I agree, just because I haven't seen it doesn't mean it doesn't happen in other geographical areas. The best chance for me to see multiple bucks chasing does is when the fist of the does in an area comes into heat.
You can fool some of the bucks, all of the time, and fool all of the bucks, some of the time, however you certainly can't fool all of the bucks, all of the time.
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magicman54494
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Re: Does Seeking Bucks to Breed

Unread postby magicman54494 » Tue Jul 03, 2012 5:12 pm

headgear wrote:It's probably very area specific Stan. I hunt public bigwoods with low deer numbers and even more important low buck numbers so the rut is probably far different then what you see.

This will probably sound crazy but up here it is extremely rare to see multiple bucks chasing a doe, I have only seen it 2-3 times in 20+ years of hunting. Most of the time you will have a doe or two come by with a fork horn in tow, you'd think eventually another buck would follow up but I have spent many hours waiting for that to happen and most of the time I end up disappointed.


Most of the good buck tracks I find were made after dark so waiting for a big one to come along during hunting hours usually won't work. Have you ever went back the next day to see if anything came along that night? (asuming you have snow) Timing is important as well. If it's the peak of the rut most of the bucks will already be tending other does.
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headgear
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Re: Does Seeking Bucks to Breed

Unread postby headgear » Wed Jul 04, 2012 2:13 am

magicman54494 wrote:. Have you ever went back the next day to see if anything came along that night? (asuming you have snow) Timing is important as well. If it's the peak of the rut most of the bucks will already be tending other does.


I've gone back to check a few times but we just haven't had a lot of snow the past several ruts so it was difficult to see if anything came through over night. Years ago I would have had a few opportunities with snow but I wasn't smart enough to go back and check for things like that.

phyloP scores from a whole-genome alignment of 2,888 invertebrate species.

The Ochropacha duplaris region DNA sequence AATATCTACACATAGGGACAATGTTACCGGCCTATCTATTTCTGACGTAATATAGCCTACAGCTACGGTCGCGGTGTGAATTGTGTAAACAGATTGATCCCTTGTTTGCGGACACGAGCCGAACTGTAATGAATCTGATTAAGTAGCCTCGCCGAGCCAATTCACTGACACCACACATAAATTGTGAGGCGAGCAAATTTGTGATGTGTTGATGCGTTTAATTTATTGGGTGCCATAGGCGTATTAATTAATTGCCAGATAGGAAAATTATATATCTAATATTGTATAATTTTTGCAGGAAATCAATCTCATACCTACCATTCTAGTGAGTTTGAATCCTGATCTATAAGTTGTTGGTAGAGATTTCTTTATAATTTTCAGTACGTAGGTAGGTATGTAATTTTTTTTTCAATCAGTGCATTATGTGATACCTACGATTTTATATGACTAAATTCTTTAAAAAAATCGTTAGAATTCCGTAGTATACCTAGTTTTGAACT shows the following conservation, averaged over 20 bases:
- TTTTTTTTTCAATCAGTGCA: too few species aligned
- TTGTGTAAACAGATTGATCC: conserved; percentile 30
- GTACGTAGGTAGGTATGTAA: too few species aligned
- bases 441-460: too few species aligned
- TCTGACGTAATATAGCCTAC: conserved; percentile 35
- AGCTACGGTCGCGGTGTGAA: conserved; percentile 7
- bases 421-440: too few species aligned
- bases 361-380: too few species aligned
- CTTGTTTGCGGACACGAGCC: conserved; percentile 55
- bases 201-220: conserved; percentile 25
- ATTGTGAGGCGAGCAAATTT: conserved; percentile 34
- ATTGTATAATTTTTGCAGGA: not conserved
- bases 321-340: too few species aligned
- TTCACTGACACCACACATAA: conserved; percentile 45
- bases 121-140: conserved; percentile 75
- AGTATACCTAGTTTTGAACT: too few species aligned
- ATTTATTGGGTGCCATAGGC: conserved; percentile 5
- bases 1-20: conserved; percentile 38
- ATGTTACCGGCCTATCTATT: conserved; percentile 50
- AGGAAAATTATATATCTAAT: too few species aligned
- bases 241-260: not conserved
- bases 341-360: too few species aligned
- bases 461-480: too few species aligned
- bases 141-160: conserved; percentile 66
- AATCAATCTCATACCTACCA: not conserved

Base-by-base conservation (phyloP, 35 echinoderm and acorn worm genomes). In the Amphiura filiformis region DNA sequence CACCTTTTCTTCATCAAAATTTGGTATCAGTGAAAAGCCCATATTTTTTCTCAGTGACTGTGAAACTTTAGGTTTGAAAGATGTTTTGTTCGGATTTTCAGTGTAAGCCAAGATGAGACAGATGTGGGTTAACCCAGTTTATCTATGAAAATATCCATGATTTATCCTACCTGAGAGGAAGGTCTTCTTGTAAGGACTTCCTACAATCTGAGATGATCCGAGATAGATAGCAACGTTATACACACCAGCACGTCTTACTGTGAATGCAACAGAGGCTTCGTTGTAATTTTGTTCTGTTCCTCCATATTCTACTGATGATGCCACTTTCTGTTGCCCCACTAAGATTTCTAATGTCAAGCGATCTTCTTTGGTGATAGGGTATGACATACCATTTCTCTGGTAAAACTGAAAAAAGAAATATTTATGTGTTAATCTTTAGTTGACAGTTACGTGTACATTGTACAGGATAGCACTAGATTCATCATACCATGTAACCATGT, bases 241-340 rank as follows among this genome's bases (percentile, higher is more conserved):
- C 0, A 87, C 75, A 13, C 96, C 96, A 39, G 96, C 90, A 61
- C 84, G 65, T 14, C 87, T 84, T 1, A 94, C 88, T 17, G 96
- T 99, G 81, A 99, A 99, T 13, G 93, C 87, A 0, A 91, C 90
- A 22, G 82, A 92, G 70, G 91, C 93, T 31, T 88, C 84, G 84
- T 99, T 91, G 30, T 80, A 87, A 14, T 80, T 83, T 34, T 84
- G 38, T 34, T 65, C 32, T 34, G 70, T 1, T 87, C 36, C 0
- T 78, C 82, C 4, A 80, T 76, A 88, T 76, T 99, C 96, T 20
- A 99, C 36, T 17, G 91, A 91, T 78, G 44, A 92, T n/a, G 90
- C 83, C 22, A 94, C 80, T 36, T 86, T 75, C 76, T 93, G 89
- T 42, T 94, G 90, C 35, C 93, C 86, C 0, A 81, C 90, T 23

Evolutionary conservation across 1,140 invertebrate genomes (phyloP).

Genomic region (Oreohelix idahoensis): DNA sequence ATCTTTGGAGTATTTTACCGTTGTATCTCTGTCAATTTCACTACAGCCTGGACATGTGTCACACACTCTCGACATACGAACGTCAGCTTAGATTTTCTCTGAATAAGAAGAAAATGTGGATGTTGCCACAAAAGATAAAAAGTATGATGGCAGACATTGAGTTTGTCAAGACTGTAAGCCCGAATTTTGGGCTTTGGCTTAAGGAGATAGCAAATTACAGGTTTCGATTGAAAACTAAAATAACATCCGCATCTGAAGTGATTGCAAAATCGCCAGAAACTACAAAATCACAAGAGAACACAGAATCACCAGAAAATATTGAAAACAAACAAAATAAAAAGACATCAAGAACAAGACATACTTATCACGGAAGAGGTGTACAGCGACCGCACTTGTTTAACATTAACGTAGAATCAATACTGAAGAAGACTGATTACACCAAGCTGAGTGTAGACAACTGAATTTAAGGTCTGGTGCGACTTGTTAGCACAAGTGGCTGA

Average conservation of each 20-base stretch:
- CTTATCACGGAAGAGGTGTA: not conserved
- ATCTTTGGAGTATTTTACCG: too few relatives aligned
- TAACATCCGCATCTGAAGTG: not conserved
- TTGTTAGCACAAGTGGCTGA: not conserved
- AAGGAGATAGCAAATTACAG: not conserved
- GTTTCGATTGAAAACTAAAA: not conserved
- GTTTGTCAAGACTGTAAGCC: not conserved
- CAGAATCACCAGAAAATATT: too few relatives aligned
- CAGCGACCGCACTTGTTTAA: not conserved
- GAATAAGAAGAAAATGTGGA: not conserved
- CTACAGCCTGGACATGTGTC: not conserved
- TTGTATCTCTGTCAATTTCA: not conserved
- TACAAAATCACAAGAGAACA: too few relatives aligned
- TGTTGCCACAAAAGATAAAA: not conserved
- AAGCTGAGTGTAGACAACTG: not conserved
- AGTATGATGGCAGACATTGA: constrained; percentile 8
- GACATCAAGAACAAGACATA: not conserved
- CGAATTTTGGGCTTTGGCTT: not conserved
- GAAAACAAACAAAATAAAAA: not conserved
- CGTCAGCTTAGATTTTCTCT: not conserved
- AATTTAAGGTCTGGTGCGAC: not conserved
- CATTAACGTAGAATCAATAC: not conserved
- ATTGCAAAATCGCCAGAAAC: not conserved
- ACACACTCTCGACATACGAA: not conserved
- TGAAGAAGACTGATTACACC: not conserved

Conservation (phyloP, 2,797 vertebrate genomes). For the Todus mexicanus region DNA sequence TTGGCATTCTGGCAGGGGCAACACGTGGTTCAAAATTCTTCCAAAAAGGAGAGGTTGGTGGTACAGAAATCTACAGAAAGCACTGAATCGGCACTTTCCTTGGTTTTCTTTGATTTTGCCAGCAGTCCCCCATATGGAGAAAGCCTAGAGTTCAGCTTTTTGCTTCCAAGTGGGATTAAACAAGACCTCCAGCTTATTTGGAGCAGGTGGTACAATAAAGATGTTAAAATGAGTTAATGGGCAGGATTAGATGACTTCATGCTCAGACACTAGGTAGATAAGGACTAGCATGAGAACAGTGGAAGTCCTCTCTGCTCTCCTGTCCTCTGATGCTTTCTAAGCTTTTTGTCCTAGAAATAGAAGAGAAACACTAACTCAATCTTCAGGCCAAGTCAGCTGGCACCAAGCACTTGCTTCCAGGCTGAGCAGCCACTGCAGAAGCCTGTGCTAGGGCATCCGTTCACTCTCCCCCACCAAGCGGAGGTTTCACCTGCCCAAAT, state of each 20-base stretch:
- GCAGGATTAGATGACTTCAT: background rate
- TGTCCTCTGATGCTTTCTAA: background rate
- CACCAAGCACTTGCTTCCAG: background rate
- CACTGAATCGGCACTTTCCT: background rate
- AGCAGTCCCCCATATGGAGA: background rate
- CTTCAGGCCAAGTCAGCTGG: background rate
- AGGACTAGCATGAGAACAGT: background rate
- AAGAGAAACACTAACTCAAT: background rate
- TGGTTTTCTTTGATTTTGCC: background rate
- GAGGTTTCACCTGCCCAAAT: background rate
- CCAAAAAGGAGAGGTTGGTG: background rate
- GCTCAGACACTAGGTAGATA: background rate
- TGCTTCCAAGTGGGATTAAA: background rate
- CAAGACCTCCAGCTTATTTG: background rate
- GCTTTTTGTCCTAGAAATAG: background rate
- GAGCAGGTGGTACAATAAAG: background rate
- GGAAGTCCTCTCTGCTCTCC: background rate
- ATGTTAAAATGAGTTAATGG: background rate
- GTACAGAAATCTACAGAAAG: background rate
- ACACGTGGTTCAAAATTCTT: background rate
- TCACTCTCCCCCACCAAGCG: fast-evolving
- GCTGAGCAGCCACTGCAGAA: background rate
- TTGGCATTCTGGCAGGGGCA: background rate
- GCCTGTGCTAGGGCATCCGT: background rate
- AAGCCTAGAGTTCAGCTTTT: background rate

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Re: Does Seeking Bucks to Breed

Unread postby Apex » Fri Jun 14, 2013 3:19 pm

Thanks for the bump. I feel this topic is related to a topic I proposed a few weeks back. Would still like more opinions taken in consideration with this thread.

viewtopic.php?f=3&t=19709

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tim
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Re: Does Seeking Bucks to Breed

Unread postby tim » Sat Jun 15, 2013 6:24 am

i dont know if a doe seeks a certain buck but i believe they seek bucks when they are ready to be bred. i have had does come prancing by with their tails wagging back and forth as if they are letting every buck in the area know they are ready and then bucks will wind em and follow that trail like a dog with nose to the ground. i once had a huge doe come right under me on a jog with taill wagging she would stop look around go a little further stop look around and kept on her marry way. about 20 minutes later a monster nontypical came over the cut corn field above me runnin dead the other way when he cuaght her thermal he slammed on the brakes put his head down smelled the ground then head up in the air smelling then he looked left looked right, he repeated this sequence twice(he was about 100 yards aaway at least) he then turns and runs exactly where she just went, i couldnt believe it . that was my second year hunting and i knew then i was hunting very smart animals!